It began as a scintillating courtroom battle, then spilled over into newspaper columns and a Facebook post, and continued in the form of a ‘national debate’ in Delhi’s FICCI auditorium. Throughout its course, both the warring sides – the government and the judiciary – were unrelenting, though it does appear that the judiciary has prevailed, at least for the time being.
But beneath the uneasy calm, there was throbbing anticipation about what the government would do next. Would it cajole or convince its political opponents to close ranks and invoke the powers of parliament to prove its might over the Supreme Court? Or would it meekly comply with the NJAC (National Judicial Appointments Commission) verdict which, by a thumping majority, had decimated the government’s plan to change the structure of judicial appointments?
All this suspicion and conjecture seemed to be heightened by the October 23 Times Now debate on the verdict, which saw Arun Jaitley clash swords with former CJI R.M. Lodha and Senior Advocate Rajeev Dhavan. Former Attorney General Soli Sorabjee was at Jaitley’s side, while senior editor Dilip Padgaonkar and columnist Swapan Dasgupta were to play neutral umpires. And of course, there was Arnab Goswami, both as moderator and agent provocateur.
Has judicial primacy trumped over parliamentary sovereignty and thereby resulted in a rewriting (read violation) of the constitution? Has the unelected Supreme Court, by riding roughshod over “the will of the people” inflicted, in Jaitley’s words, a “tyranny” upon both the country and the constitution? These twin questions formed the theme of the debate.
It threw up no winners, but the tone and tenor of arguments clearly indicated that despite conciliatory gestures, hostilities have not really ceased.
- The NJAC, a system of appointment and transfer of judges, proposed by the government to replace the current ‘collegium’ system was struck down by the SC.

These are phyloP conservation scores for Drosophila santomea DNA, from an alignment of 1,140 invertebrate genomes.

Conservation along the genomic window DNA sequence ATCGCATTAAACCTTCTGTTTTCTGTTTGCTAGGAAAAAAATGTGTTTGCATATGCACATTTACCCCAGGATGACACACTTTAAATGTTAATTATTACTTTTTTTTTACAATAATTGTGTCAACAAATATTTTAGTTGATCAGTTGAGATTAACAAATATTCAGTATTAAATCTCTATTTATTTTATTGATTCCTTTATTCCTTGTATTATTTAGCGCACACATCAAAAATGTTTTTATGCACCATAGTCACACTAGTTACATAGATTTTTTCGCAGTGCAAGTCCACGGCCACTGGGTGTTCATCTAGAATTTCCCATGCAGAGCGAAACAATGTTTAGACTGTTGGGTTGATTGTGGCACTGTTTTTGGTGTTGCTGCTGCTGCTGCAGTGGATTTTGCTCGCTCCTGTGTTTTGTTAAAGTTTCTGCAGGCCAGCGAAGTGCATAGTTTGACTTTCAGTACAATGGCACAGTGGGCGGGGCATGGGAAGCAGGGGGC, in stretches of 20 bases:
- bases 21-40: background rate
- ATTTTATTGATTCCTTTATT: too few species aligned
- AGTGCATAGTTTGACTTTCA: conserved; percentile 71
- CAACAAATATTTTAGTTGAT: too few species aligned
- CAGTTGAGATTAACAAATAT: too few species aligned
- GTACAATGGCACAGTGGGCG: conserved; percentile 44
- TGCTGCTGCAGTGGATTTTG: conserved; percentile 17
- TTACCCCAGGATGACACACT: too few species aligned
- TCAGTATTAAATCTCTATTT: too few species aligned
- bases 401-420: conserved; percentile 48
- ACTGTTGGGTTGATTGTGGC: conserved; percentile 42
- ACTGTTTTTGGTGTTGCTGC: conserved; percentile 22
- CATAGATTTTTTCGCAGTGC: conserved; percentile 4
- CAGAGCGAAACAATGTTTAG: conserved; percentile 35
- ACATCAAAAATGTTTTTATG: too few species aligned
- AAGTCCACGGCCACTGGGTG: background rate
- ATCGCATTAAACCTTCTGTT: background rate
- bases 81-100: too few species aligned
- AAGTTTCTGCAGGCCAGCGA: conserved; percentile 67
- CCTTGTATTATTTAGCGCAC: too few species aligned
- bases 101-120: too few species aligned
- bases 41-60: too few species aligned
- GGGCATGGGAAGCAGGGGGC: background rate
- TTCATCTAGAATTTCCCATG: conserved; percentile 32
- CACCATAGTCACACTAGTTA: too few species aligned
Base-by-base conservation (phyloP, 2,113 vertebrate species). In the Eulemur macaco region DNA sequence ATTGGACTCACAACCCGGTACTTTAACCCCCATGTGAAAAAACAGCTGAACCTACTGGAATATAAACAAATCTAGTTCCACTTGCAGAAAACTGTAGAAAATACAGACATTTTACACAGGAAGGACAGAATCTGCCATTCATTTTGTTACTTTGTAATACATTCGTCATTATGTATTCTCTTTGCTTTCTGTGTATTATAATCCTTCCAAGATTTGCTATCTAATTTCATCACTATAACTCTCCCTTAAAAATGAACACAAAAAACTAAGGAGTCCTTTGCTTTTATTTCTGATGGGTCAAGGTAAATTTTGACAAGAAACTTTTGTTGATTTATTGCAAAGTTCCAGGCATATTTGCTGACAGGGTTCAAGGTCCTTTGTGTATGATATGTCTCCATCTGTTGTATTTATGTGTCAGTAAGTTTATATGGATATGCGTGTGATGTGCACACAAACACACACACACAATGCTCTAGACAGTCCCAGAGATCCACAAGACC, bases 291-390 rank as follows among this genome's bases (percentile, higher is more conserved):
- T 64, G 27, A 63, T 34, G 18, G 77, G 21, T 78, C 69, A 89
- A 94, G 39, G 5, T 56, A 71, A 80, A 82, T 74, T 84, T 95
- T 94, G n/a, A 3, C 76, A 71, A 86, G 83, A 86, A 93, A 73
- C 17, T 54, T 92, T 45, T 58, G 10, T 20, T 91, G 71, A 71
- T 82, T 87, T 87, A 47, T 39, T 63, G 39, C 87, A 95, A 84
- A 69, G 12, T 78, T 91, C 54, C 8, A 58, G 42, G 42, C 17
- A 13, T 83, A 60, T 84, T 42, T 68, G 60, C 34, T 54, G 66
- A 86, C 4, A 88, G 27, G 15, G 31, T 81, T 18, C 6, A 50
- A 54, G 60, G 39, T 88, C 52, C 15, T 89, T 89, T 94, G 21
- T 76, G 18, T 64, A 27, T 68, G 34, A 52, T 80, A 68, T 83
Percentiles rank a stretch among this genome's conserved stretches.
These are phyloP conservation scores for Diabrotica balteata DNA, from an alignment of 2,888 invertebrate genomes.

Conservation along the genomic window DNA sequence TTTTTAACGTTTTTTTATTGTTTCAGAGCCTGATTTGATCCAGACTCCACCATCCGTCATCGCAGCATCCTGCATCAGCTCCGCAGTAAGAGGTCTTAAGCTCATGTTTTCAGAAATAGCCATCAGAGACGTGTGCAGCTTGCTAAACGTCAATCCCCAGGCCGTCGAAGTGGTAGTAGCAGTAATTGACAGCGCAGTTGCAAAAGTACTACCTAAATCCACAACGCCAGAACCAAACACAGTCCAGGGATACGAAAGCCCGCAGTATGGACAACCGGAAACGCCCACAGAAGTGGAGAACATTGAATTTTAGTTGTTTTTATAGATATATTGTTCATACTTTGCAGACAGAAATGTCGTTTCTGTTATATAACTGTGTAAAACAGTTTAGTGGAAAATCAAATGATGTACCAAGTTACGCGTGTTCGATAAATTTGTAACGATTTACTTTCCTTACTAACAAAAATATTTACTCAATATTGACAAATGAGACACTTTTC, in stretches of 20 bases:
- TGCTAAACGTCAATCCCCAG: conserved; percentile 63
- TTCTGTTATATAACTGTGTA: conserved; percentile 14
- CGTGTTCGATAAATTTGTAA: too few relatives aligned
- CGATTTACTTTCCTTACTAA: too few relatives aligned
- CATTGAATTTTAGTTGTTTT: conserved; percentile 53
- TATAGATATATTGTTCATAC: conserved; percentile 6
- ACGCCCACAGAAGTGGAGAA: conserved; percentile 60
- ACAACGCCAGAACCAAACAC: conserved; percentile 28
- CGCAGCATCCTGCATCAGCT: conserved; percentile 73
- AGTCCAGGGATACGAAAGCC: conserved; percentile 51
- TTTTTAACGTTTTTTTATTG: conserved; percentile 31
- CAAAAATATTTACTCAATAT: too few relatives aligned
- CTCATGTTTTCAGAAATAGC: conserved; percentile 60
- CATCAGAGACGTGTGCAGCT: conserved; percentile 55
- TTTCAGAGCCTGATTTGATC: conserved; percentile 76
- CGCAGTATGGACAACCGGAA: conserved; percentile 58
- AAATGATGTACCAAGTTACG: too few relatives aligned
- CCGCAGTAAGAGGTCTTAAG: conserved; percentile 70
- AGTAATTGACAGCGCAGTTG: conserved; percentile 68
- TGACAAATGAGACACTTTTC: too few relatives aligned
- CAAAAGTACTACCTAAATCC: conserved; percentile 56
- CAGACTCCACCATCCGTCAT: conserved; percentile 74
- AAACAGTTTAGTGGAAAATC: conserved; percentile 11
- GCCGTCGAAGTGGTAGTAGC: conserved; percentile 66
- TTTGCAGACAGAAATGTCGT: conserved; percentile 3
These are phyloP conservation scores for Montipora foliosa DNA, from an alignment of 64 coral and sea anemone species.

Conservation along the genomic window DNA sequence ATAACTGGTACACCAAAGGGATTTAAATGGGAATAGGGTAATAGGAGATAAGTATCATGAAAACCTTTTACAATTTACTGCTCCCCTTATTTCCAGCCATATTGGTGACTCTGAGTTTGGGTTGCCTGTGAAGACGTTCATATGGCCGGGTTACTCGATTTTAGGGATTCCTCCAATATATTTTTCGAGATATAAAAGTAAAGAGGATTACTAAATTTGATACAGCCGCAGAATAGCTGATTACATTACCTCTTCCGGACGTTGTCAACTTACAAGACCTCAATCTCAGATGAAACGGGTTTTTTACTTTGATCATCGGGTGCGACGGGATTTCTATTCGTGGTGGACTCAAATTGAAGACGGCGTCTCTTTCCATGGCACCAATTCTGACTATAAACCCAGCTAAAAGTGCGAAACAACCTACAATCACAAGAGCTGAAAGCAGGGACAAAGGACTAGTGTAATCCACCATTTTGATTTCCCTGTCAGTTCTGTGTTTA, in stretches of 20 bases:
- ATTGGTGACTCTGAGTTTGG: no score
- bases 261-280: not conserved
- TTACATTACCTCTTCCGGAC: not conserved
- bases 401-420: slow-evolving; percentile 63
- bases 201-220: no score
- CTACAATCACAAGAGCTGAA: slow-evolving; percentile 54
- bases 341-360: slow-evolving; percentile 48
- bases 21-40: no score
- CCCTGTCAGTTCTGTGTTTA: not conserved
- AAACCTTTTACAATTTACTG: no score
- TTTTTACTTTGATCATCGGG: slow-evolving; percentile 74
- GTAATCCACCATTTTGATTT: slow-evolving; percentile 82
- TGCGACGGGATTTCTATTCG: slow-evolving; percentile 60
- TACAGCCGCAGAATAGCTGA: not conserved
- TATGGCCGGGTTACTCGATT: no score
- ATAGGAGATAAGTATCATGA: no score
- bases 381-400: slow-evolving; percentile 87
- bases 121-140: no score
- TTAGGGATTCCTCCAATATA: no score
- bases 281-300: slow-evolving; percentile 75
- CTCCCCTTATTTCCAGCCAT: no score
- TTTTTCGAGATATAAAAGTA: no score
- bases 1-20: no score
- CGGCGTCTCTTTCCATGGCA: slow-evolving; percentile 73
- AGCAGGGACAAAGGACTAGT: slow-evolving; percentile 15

- FM Arun Jaitley sparked controversy by saying the SC decision was “tyranny” of the unelected.
- The debate got personal with Senior lawyer Rajeev Dhavan questioning appointments made by Jaitley.
- During a vigorous debate there was a call to bring both the judicial appointments process and political parties under RTI.
Parliamentary Sovereignty Is a Myth
Jaitley’s Facebook post accused the Supreme Court of committing grave transgressions by a dishonest interpretation of the ‘basic structure’ doctrine in the constitution. He bristled at the court’s “politician bashing” and went on to explain why the verdict could well make BR Ambedkar turn in his grave.
The debate could have been provoked by Jaitley’s Facebook post accusing the Supreme Court of committing grave transgressions by a manifestly dishonest interpretation of the basic structure doctrine. He bristled at the court’s “politician bashing” and went on to explain why the verdict could well make B.R. Ambedkar, the constitution’s chief architect, turn in his grave.
Aghast at these accusations, Justice Lodha penned an Op-ed in The Hindu arguing why the government’s confrontational stance was wrong, and asserting that the verdict was an exercise in constitutional compliance and not an act of judicial muscle-flexing.
Jaitley opened the debate by repeating the same allegations, and went on to add that the court’s insularity and claims of unsolicited victimhood at the hands of ‘scheming politicians’ clearly proved its deep distrust of the principles of democratic governance. It is not for the judiciary to determine what is good for the country- it is the sole prerogative of parliament, he thundered.
Senior Advocate Rajeev Dhavan felt that cynical politicians were trying to use the NJAC to grab control of the judiciary in the name of reforming it. He also criticised Jaitley’s record of judicial appointments as Law Minister in the previous NDA government saying “just examine your own record… none of your appointees were up to the mark.”
Dhavan, who while calling the NJAC “fragile, laden with mischief” had also savaged the verdict as an instance of the judiciary ingloriously “thrust(ing) greatness upon itself”, retorted by saying that “parliamentary sovereignty” was a self- perpetuating myth created by the political class. Parliament “is only supreme in its own sphere”, while the “sovereignty belongs only to the rule of law”, he added.
Who gets to determine this sphere, Dasgupta provocatively asked, but his question went unanswered.
Dhavan’s distrust of the NJAC stemmed from the belief that cynical politicians were trying to grab control of the judiciary in the name of reforming it. His criticism of Jaitley’s record of judicial appointments in his stint as Law Minister in the previous NDA government- “just examine your own record…none of your appointees were up to the mark.”